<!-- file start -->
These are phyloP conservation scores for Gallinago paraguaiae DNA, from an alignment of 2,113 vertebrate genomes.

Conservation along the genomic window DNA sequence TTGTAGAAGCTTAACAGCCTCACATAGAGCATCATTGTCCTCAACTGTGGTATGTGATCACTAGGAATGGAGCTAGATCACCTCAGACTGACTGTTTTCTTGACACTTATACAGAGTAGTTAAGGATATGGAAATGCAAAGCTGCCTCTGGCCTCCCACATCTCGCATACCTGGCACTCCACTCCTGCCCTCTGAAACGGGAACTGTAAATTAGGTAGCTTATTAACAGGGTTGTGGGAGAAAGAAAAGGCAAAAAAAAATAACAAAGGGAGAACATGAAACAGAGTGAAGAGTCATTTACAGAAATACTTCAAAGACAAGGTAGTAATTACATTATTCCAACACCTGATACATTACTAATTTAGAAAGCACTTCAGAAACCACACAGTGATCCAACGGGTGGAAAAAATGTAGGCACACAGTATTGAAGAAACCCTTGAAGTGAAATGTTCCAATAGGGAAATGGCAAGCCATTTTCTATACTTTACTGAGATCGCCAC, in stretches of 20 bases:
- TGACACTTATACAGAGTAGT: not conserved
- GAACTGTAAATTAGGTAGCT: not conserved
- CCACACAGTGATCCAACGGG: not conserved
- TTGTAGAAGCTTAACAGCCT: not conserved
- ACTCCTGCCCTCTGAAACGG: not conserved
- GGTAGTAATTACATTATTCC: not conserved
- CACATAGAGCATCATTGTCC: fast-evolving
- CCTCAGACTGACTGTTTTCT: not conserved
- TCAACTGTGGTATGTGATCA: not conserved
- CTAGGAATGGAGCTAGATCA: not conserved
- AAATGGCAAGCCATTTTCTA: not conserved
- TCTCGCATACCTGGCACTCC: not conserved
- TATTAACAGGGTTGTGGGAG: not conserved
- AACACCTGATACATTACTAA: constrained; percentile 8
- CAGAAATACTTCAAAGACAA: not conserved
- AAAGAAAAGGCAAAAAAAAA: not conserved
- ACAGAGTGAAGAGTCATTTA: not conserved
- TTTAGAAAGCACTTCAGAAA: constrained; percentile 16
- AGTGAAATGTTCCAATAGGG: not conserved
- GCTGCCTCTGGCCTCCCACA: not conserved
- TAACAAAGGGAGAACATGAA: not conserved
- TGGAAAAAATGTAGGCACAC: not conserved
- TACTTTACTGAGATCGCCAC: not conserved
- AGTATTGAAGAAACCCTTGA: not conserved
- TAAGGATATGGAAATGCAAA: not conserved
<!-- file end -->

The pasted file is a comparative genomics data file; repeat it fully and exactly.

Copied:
These are phyloP conservation scores for Gallinago paraguaiae DNA, from an alignment of 2,113 vertebrate genomes.

Conservation along the genomic window DNA sequence TTGTAGAAGCTTAACAGCCTCACATAGAGCATCATTGTCCTCAACTGTGGTATGTGATCACTAGGAATGGAGCTAGATCACCTCAGACTGACTGTTTTCTTGACACTTATACAGAGTAGTTAAGGATATGGAAATGCAAAGCTGCCTCTGGCCTCCCACATCTCGCATACCTGGCACTCCACTCCTGCCCTCTGAAACGGGAACTGTAAATTAGGTAGCTTATTAACAGGGTTGTGGGAGAAAGAAAAGGCAAAAAAAAATAACAAAGGGAGAACATGAAACAGAGTGAAGAGTCATTTACAGAAATACTTCAAAGACAAGGTAGTAATTACATTATTCCAACACCTGATACATTACTAATTTAGAAAGCACTTCAGAAACCACACAGTGATCCAACGGGTGGAAAAAATGTAGGCACACAGTATTGAAGAAACCCTTGAAGTGAAATGTTCCAATAGGGAAATGGCAAGCCATTTTCTATACTTTACTGAGATCGCCAC, in stretches of 20 bases:
- TGACACTTATACAGAGTAGT: not conserved
- GAACTGTAAATTAGGTAGCT: not conserved
- CCACACAGTGATCCAACGGG: not conserved
- TTGTAGAAGCTTAACAGCCT: not conserved
- ACTCCTGCCCTCTGAAACGG: not conserved
- GGTAGTAATTACATTATTCC: not conserved
- CACATAGAGCATCATTGTCC: fast-evolving
- CCTCAGACTGACTGTTTTCT: not conserved
- TCAACTGTGGTATGTGATCA: not conserved
- CTAGGAATGGAGCTAGATCA: not conserved
- AAATGGCAAGCCATTTTCTA: not conserved
- TCTCGCATACCTGGCACTCC: not conserved
- TATTAACAGGGTTGTGGGAG: not conserved
- AACACCTGATACATTACTAA: constrained; percentile 8
- CAGAAATACTTCAAAGACAA: not conserved
- AAAGAAAAGGCAAAAAAAAA: not conserved
- ACAGAGTGAAGAGTCATTTA: not conserved
- TTTAGAAAGCACTTCAGAAA: constrained; percentile 16
- AGTGAAATGTTCCAATAGGG: not conserved
- GCTGCCTCTGGCCTCCCACA: not conserved
- TAACAAAGGGAGAACATGAA: not conserved
- TGGAAAAAATGTAGGCACAC: not conserved
- TACTTTACTGAGATCGCCAC: not conserved
- AGTATTGAAGAAACCCTTGA: not conserved
- TAAGGATATGGAAATGCAAA: not conserved